3. Won't you feel like less of a family if you have a different last name from your husband and children? I am not a mama yet. However, I'm quite sure that if I bear and or raise a child, that is enough to qualify me for feeling like their family. As with their father, we will go through ups and downs together and got each other’s back. We will be busy handling life and there be no time to check on our last names.
  4. Are you just afraid of divorce? Well. Divorce did not kill me. Obvs. And that is not a reason for my decision, but it is something to consider. I know I will love him dearly, and hope we are going to be together forever until the end of time or at least until I witness an aurora while gazing at herds of unicorns with him. But, it will be naive not to realize that something like a third of marriages end in divorce. Would I then change back to my birth name? And if I re-marry (if, again), do I change it again to the new husband's name? What am I, a cattle? Can you handle the administrative hassle? Boy, I skipped many fields in magazine subscriptions, that is how lazy I can be!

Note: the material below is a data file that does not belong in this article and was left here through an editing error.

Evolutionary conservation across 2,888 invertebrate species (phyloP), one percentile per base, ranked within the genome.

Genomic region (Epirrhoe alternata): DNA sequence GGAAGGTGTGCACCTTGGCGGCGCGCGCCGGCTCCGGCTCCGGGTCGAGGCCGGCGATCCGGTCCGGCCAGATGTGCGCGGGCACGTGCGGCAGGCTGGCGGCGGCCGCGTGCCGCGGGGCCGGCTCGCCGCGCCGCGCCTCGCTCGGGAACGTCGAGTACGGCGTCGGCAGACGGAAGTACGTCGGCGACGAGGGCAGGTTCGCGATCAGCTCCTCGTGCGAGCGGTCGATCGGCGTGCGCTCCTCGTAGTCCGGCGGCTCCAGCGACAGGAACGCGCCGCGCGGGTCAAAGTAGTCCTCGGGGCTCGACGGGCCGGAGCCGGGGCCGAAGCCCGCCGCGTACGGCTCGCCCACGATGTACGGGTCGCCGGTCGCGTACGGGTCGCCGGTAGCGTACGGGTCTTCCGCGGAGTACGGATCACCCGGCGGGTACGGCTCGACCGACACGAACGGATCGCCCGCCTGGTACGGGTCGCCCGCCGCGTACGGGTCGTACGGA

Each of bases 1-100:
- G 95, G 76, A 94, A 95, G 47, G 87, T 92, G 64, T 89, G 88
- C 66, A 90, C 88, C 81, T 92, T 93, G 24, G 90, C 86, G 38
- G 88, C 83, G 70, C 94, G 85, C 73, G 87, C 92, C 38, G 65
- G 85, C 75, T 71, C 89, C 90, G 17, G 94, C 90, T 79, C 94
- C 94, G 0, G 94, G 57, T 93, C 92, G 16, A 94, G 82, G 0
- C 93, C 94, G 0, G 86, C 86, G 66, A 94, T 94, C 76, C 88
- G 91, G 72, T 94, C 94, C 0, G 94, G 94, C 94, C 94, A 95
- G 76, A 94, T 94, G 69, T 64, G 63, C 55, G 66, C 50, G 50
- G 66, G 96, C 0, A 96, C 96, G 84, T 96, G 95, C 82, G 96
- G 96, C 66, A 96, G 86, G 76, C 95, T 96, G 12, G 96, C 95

5. Are you saying that if I decide to change my last name, it means I am not proud of who I am? No. This is not about you. It’s about me. I only do things that make me happier and feel better. I know changing my last name will not do so for me, so I am sticking with mine.
  6. Maybe you’re just being stubborn? It is not a maybe. It is a yes.
  7. What if your husband is James Franco, or Michael Fassbender  !? Ha. You got me. I just made that question up. But the answer remains. No. I think Hutasoit suits me best.
Note to my future long life partner, whoever you may be. Even if you are Franco, or Fassbender.
My dearest, if someday God grant us children, I promise you, I- a woman with head so strong not wanting to change her maiden name- can take care of them... educate them with love so solid and discipline with grace so that they will be so proud carrying their last name. That is yours.
I hope you prefer me to portray my love and respect for you in that noble way.

Love,


Tressabel Hutasoit


Squidoo



TED talks: The Power of Introverts by Susan Cain

I have read Susan Cain's Quiet: The Power of Introverts and am so thrilled to watch its TED talks.

Brace yourself, the world that can't stop talking!


Jan 15, 2015

Beautiful

So at the age of 35, I finally met someone who knows, understands, and loves me enough to say this.

Worth the wait.


Jan 14, 2015

Ink

Got a tattoo and the paint is alright/ Just wanted a way of keeping you inside/ 
All I know is that I love you so/ So much that it hurts...


ps: Sexiest beat of this Brit band.